Richard Rezac, Quimby, 2017. Painted steel, plate glass and enameled plate glass, and cherry wood. Collection of Espen Galtung Dosvig, Bergen. Photo: Tom Van Eynde.
Richard Rezac: Address
September 8—December 8, 2018
Chicago sculptor Richard Rezac (b. 1952, Lincoln, Nebraska) makes his wood and metal sculptures by hand, combining meticulous geometry with a deep feeling for color and form. Richard Rezac: Address brings together 20 mostly recent works made of materials such as cherry wood, cast bronze, and aluminum. Inviting multiple readings, these simultaneously strange and familiar objects demonstrate the artist’s ongoing engagement with mathematical ordering systems and the elusive mechanisms of memory and interpretation.
Avoiding symbolism or illustration, while at the same time not closed off from the world, Rezac’s sculptures investigate form through their precise construction and precise positioning in space. Their scale is modest in relation to the gallery environment and closer to that of the bodies of audience members who encounter them. As such, the works exude a certain uncanny familiarity, an invitation to explore the many possible readings of each piece. The exhibition title, Address, plays on ideas of sculpture as a public statement and of specific locations, from the artist’s studio, where all of the works were produced, and the places reflected in a number of the works’ titles. Also included is a selection of related improvisational drawings that, along with the artist’s interest in Japanese, European, and American architecture, serve as starting points for sculptures.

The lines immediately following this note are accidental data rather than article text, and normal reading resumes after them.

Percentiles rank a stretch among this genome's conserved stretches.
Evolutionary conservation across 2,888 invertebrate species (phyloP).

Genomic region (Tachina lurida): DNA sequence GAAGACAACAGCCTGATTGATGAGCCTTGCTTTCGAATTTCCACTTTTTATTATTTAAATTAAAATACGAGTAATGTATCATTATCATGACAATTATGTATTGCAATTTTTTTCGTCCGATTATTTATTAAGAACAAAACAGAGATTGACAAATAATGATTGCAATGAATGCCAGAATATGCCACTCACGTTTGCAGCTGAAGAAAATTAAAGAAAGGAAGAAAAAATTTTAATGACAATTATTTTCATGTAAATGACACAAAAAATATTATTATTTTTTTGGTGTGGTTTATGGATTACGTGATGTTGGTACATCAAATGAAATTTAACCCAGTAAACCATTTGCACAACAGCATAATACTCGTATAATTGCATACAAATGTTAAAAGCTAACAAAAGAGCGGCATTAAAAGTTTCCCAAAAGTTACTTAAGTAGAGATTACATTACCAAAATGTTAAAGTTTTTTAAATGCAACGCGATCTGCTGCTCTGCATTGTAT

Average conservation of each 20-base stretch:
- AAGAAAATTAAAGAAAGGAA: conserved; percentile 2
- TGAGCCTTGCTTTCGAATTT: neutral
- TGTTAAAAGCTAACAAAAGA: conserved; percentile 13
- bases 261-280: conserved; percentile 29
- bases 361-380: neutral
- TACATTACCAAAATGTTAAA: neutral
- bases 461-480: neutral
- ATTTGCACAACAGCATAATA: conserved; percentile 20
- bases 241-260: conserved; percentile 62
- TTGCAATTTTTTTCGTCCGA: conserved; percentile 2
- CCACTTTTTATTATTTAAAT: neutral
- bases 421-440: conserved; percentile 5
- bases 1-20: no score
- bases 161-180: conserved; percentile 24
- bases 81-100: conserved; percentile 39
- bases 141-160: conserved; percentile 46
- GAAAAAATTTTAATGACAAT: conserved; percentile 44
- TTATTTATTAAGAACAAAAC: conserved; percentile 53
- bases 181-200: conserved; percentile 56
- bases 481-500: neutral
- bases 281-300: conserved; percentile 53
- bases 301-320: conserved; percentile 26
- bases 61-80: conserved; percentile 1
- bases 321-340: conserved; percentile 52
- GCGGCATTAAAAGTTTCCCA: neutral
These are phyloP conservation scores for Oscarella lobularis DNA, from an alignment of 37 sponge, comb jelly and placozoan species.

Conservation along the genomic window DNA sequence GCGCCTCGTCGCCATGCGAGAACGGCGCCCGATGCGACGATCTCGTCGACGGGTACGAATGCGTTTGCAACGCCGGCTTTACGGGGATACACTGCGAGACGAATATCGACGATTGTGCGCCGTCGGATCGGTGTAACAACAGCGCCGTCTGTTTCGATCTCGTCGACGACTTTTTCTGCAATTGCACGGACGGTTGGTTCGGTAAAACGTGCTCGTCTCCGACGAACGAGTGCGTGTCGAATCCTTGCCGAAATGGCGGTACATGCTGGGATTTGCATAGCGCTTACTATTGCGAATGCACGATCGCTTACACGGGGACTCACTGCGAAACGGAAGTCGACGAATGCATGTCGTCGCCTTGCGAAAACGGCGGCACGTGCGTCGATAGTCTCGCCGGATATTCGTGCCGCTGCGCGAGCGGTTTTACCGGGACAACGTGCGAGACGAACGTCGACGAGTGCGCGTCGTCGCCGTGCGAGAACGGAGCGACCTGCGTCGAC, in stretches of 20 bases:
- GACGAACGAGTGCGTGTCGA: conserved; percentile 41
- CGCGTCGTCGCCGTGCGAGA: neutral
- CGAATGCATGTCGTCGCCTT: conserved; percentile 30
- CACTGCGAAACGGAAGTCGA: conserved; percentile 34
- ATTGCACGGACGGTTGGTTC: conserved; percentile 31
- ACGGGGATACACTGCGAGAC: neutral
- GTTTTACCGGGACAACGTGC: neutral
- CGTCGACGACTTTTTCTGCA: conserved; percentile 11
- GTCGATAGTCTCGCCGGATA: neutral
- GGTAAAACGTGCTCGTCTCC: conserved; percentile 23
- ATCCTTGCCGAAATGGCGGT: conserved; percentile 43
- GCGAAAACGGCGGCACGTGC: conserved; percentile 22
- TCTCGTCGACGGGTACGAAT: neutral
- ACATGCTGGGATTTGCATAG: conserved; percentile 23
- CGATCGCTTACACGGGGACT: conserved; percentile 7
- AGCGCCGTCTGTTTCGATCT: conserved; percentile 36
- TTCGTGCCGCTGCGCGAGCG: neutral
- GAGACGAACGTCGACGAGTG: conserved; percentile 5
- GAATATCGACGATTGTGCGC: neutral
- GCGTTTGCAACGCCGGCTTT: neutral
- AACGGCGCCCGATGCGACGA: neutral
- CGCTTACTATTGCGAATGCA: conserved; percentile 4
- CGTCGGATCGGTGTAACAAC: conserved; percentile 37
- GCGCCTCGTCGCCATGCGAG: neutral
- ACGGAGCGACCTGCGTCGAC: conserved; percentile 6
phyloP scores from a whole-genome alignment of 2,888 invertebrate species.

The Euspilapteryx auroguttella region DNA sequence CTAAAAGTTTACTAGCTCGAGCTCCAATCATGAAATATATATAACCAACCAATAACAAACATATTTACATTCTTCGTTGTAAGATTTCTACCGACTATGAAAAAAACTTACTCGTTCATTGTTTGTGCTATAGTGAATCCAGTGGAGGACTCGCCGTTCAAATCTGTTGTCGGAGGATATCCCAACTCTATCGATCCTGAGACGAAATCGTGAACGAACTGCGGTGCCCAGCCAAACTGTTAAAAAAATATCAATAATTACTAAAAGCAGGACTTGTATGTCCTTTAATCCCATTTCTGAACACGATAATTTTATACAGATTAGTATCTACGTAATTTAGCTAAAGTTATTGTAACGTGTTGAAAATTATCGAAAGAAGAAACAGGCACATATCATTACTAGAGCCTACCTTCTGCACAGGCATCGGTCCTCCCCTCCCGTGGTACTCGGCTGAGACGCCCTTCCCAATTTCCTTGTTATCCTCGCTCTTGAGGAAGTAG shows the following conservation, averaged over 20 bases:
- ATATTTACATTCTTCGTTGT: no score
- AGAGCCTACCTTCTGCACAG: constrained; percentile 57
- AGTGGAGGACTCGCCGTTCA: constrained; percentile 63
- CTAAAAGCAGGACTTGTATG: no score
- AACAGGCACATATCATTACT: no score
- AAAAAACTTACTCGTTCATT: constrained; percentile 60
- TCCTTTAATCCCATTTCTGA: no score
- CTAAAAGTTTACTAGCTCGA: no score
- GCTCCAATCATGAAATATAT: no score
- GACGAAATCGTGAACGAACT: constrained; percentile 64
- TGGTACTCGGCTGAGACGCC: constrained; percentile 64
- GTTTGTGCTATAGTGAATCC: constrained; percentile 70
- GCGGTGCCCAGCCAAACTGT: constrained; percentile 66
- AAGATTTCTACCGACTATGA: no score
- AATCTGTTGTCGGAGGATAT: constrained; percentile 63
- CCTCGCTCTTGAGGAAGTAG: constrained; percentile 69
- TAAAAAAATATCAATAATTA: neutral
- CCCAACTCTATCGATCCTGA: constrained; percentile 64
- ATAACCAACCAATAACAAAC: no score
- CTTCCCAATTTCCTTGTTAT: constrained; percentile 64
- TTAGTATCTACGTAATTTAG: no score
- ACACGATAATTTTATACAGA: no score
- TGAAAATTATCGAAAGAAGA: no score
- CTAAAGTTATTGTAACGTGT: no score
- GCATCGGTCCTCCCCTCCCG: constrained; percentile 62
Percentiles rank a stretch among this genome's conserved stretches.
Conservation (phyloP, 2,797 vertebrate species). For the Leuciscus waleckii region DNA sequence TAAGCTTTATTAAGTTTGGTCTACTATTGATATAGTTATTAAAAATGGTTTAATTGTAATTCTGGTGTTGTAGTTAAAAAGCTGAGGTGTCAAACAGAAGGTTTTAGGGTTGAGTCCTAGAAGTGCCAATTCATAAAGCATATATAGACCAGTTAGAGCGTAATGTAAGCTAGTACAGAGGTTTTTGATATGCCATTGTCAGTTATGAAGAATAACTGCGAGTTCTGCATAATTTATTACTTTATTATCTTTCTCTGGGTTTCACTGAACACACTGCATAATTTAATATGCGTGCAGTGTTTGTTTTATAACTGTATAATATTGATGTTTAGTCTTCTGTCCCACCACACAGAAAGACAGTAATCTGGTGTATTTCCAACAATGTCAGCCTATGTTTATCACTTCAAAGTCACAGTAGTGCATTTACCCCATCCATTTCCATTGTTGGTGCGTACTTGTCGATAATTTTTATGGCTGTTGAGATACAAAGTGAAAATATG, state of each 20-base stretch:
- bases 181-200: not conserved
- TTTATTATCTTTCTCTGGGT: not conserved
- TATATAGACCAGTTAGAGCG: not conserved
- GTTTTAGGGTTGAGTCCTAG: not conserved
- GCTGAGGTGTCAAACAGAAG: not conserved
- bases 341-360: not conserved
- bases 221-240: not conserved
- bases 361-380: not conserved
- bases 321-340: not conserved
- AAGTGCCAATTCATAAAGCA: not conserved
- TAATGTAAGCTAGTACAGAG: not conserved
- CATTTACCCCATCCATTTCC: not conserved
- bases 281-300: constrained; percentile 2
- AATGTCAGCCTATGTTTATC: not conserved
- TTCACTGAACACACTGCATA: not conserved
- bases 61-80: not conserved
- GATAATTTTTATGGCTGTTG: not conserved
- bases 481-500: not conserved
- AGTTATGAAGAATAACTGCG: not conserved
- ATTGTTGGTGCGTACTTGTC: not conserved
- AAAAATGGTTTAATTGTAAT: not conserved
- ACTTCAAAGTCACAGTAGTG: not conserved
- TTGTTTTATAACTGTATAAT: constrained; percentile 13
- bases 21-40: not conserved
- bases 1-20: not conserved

Making object-sculptures since the mid-1980s, Rezac has received the John Simon Guggenheim Fellowship, the Rome Prize Fellowship at the American Academy in Rome, the Joan Mitchell Foundation Award, and the Louis Comfort Tiffany Award, among others.
Since 2000, he has held 24 solo exhibitions at museums and galleries nationally and internationally, and his work is in the collections of the Art Institute of Chicago, the Museum of Contemporary Art, Chicago, the Dallas Museum of Art, the Portland Art Museum, and the Yale University Art Gallery.